Southern from the village of Shabla there is the Archeological Reservation Yaĭlata, where it has been revealed a ‘cave town’, consisting of 101 dwellings dating from the 5th century BC, which are said to have been used for monastic purposes. Besides that, marks of the Byzantine age have been found, as well as the remains of a fortress.
Besides the historic heritage going back to the ancient times, in the cost east to Shabla have been found numerous shipwrecks (trade and military) in the maritime space, as well as near the coast east to Limanu.
Visual appearance and landscape narrative
Built by the Germans during the First World War, the Romanian coastline is studded with dozens pf dugouts, that were, after the war, strategically used in defending the coast from Cetatea Alba to Balchik, after Romania proclaimed its Independence and the harbors started to develop. After World War II, the entire defense system of the coastline was destroyed and now, the dugouts are only ruined witnesses of a long gone history. One of the dugouts is located in 2 Mai, in the Limanu commune, and the story says that here an entire squad would have died after a harsh fight and locals say that their spirits still haunt the place.
On the Bulgarian shore there is the Lighthouse at Cape Shabla, the oldest and the highest lighthouse in the country, older than 150 years and with a height of 32 m height. Painted in white and red, it protects the ships from colliding with a reef and prevents them from getting stuck in the shallows between Cape Shabla and Tyulenovo, flashing with white light three times every 25 seconds, that can be seen from 17 miles away. Locals regard the lighthouse as a smaller version of the Alexandria Lighthouse. There is also a story that more than 10 years ago, in the 1.20 meters thick walls of the building, a message has been hidden. It was to be opened by the future generations in 2056 and it contains data on the distance between the shore and the lighthouse. When it was measured, the distance was 13 meters, but according to the statistics in 1948, it was 29 meters. The guards of the lighthouse want this distance to be compared and measured in the years to come.
The coastline both in Romania and Bulgaria has always represented a subject for the landscape painting. Ion Pacea, Romanian modernist painter has been impressed by the seaside and had produced dozens of paintings inspired by the Romanian seaside, especially by the village of 2 Mai and the village of Vama Veche, in the Limanu commune. At the same time, the lighthouse in Shabla is not only important for guiding the ships, but structures the landscape and becomes subject for the artists.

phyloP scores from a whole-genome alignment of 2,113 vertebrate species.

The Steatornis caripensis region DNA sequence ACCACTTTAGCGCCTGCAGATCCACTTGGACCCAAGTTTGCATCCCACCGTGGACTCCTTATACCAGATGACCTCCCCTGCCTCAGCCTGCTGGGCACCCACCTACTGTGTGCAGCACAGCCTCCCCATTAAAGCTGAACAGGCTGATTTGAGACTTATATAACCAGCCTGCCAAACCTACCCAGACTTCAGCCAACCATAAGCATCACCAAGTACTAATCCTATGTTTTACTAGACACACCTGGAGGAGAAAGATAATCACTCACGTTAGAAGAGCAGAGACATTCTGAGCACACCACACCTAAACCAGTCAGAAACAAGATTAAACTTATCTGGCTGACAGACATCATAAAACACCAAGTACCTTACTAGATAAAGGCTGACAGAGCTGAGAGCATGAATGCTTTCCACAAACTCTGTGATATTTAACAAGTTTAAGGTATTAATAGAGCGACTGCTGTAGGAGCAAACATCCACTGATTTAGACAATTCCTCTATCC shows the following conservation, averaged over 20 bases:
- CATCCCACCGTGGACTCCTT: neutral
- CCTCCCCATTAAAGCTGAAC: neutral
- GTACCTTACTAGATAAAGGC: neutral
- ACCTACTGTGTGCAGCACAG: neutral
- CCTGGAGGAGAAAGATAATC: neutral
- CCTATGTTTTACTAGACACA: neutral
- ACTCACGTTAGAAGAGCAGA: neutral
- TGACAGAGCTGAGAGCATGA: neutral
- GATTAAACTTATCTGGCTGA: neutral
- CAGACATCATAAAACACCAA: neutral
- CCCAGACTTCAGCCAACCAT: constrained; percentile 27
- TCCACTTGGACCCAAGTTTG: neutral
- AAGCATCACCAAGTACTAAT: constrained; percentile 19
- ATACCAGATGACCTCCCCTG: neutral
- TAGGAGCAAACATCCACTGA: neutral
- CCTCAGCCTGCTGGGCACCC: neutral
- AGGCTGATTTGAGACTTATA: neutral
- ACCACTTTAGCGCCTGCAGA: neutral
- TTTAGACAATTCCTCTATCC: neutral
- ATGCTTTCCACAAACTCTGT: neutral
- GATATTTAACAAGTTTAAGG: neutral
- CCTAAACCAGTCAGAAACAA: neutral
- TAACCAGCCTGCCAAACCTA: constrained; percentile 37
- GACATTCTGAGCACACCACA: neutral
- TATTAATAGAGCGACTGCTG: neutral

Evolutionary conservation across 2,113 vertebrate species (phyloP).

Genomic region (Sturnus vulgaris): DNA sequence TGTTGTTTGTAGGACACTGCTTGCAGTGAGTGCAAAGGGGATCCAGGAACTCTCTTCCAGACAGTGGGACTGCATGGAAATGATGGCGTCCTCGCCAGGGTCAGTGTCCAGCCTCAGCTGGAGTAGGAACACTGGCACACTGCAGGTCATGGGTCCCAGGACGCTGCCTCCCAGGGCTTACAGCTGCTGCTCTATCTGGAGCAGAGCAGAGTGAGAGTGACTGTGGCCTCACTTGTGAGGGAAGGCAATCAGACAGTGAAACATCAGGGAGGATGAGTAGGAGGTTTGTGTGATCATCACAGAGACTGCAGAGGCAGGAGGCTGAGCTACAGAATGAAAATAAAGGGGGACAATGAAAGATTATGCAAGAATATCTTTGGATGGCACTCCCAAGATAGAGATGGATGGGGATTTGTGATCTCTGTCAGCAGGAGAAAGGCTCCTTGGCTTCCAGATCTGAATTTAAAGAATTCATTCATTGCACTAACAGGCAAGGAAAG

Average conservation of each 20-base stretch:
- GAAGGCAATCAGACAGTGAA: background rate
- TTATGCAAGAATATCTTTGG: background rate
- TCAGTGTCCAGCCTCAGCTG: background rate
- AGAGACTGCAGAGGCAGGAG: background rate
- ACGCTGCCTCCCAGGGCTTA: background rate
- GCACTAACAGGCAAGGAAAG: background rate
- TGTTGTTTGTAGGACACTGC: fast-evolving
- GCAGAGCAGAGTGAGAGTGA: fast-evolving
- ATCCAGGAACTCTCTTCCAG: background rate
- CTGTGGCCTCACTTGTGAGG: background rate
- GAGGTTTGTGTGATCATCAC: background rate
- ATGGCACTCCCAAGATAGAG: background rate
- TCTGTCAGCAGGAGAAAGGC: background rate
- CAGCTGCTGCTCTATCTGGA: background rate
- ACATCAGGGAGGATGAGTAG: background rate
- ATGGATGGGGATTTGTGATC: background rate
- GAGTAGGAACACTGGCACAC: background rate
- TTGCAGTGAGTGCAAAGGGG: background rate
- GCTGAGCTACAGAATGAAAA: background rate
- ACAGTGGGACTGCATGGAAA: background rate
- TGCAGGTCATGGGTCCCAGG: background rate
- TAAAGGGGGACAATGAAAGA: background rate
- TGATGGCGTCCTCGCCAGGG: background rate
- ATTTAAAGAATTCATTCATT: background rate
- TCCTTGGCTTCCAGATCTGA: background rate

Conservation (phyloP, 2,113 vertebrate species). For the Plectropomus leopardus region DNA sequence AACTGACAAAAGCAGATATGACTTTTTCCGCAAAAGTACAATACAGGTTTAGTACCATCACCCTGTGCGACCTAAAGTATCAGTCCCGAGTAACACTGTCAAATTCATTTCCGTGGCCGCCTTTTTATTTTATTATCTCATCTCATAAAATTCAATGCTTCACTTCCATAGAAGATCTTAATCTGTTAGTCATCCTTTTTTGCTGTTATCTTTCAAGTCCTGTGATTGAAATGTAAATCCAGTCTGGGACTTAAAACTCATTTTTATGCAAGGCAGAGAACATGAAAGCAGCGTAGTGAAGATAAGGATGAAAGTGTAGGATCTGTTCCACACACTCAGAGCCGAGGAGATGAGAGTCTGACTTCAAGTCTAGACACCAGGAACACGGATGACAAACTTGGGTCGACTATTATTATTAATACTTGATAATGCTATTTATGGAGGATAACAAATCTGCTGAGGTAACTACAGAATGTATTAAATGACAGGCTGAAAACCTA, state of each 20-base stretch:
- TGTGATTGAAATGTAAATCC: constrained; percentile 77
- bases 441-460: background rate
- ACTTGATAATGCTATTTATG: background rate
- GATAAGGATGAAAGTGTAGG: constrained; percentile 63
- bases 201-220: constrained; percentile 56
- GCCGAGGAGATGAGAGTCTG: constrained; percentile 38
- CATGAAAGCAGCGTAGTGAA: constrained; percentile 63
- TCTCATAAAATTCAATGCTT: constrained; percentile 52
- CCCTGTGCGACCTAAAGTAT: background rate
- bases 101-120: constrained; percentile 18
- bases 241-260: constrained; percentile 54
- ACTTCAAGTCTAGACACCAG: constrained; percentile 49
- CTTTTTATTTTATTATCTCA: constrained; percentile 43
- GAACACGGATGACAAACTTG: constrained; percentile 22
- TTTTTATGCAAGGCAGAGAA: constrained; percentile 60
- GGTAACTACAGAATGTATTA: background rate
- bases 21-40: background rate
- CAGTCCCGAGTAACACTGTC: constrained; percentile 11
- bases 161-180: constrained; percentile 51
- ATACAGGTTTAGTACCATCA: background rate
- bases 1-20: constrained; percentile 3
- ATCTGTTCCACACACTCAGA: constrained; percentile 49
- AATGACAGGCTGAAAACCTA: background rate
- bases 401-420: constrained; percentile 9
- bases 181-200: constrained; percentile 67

A.2 Summary of you landscape system analysis and your development Targets
- You can summarize your findings with an DPSI(R) Model or a Spider Diagram
- Link back to the Sustainable Development Goals: Which goals are at risk?
- What is your hypothesis for this landscape?
- Visualise your hypothesis with one graphic/pict
- Are there any existing initiatives taking action in this landscape? Do you have a critical perspective on that?
- Add text and visuals
A.3 Theory reflection
The main anthropogenic pressures identified on the coastal zone come from the development of the socio-economic activities: fishing, tourism, agriculture, food industry, shipping industry, construction and military activities.
Intensive fishing is a major source of ecological pressure in the area. Bottom trawling, although it is forbidden is the main fishing gear used in turbot fisheries in the coastal waters. As a result, catches of sprat in the 80's were 15-20 times higher than in the 60's.
Coastal erosion is one of the most important problems, because Shabla coast is the most actively exposed part of the Bulgarian Black Sea coast . Because of its geological character it is vulnerable and suffers constant significant losses of fertile land and natural beauty. The erosion process consists of abrasion, demolition and landsliding of the cliffs and dilution of the material and washing it into the sea. Erosion is threatening excellent beaches, the village at the coast, the coastal lands and parcels used for recreational purposes, for agriculture, for infrastructure services, the landscape values. The problem proceeds on the unprotected part of the bay, where the erosion process is very active and losses of the fertile land posse a significant threat for the local community.
The negative impacts of the erosion have significant influence on:
- Fishing - all this craft here is under constant threat of material loss and technical problems which are stopping and hindering the work of the local fishermen.
- Tourism - sites are used for tourists lodgings all the year.
- Commerce and services connected with fisheries - restaurants, hotels, camping sites, all the tourism infrastructure.
- Agriculture - loss of fertile land and the crops.
Phase B: Landscape Evaluation and Assessment
B.1 Assessment Strategy
- After applying the DPSIR method, it is understandable that agriculture, tourism and land use changes are the main drivers in the studied area.